"Department of Labor" by NCinDC on Flickr is licensed under CC BY-ND 2.0: https://bit.ly/3X8ue4B

This week, the Washington Times published an op-ed by ATR Federal Affairs Coordinator Rowan Saydlowski which discusses threats to the financial services industry posed by a proposed Department of Labor (DOL) rule on independent contracting.

The piece begins by explaining the current state of the proposed DOL rulemaking:

In late 2022, President Biden proposed a restriction of workers’ ability to classify themselves as independent contractors and force them to be W-2 employees instead. The executive branch proposal came only after repeated failures by Democrats to pass similar worker reclassifications through Congress as part of a pro-union package known as the Protecting the Right to Organize Act. The rule would constrict the definition of an independent contractor based on a series of vague factors constructed specifically to end independent work for millions of Americans, placing them into the grasp of union bosses.

The op-ed then outlines the importance of maintaining the freedom to work as an independent contractor in the financial services sector:

More than half a million independent contractors work in the U.S. finance and insurance industry, including nearly 160,000 independent financial advisers. Like independent contractors in other industries, a large number of those in the financial services industry cite scheduling flexibility and the ability to be one’s own boss as their main reason for choosing to work as an independent contractor.

These workers also report economic benefits from their right to work independently. Independent contractors who work in financial services are more than twice as likely as those in other industries to cite higher compensation as their main reason for choosing independent classification status.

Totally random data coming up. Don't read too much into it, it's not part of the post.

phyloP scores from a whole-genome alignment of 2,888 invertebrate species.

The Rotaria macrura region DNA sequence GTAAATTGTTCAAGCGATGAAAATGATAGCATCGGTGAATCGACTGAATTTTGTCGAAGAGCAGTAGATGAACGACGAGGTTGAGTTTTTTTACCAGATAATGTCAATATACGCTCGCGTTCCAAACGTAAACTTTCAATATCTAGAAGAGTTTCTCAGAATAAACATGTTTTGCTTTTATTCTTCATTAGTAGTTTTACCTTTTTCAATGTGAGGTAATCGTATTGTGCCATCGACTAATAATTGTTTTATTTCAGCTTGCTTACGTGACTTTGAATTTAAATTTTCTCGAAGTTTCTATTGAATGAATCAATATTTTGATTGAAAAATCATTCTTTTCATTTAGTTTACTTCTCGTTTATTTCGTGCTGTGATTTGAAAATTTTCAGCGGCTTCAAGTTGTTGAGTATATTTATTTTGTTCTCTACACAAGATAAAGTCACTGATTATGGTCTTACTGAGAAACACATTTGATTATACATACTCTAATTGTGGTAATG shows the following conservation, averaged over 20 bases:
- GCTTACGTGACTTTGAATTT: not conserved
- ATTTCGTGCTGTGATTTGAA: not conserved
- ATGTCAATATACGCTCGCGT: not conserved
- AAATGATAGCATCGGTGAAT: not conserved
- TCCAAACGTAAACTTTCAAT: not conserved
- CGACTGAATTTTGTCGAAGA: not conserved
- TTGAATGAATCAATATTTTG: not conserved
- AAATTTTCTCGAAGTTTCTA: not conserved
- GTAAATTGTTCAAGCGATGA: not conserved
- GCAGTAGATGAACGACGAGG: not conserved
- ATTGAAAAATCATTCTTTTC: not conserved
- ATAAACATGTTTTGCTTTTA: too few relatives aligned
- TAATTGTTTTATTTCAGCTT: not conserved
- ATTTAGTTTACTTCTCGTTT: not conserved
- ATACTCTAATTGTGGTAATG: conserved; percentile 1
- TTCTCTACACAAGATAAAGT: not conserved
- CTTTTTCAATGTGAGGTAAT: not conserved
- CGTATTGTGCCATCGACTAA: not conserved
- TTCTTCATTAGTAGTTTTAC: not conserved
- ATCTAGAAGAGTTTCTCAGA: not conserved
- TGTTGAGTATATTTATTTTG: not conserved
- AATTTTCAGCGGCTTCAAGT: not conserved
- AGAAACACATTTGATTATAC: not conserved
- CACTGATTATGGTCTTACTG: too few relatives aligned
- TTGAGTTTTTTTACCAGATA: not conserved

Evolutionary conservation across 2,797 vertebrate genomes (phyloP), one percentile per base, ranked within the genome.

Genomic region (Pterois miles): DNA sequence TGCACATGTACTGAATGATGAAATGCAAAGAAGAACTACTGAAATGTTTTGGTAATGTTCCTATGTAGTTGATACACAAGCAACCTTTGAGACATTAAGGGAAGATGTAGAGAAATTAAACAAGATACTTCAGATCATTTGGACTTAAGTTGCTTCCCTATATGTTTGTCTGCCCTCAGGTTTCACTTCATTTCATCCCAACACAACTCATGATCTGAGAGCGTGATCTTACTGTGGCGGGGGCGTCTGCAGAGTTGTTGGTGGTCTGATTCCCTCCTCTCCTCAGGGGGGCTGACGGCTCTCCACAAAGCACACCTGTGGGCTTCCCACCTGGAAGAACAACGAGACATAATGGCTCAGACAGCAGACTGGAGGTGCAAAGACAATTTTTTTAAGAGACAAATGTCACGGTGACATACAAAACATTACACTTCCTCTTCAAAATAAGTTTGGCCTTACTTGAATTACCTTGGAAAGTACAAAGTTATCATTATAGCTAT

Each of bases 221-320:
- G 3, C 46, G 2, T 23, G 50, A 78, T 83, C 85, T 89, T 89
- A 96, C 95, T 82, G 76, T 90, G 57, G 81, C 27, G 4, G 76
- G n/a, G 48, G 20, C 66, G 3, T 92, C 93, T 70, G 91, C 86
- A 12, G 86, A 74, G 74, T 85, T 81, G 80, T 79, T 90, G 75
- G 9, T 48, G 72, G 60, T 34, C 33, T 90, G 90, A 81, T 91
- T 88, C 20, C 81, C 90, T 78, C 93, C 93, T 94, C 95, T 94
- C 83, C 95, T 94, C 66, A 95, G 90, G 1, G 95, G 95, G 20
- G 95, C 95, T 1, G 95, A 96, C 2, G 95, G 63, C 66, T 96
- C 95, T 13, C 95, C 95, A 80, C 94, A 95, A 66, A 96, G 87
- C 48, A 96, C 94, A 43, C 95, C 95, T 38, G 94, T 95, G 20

The piece also highlights the downstream benefits of independent contracting for financial services firms and their customers:

At the same time, financial services companies that work with independent contractors see economic benefits of their own, often enjoying lower costs than they would face with an all-employee workforce and a compensation framework that is more closely tied to worker performance. These benefits pass through to customers, who receive higher-quality services at lower prices due to the independent contracting model. As a result, lower-income Americans can have greater access to financial advice and other important financial services to help secure their economic future.

As emphasized in the op-ed, these benefits are all threatened by the Biden administration’s proposed rule. Worse yet, according to a study commissioned by Americans for Tax Reform and the Tholos Foundation, a vast number of independent contractors who are forced to reclassify under the rule would be further burdened by higher taxes.

The op-ed concludes by warning of further threats to independent workers posed by President Biden’s nominee for Secretary of Labor:

Workers today are in a precarious position. Mr. Biden’s nominee for secretary of labor, Julie Su, was the chief architect of California’s disastrous reclassification effort that inspired the current Labor Department proposal. If Ms. Su is confirmed as secretary and allowed to enforce her agenda at the department, she will pose a serious threat to the livelihoods of independent contractors in the financial services industry and the millions of Americans they serve.

Click here to read the full op-ed.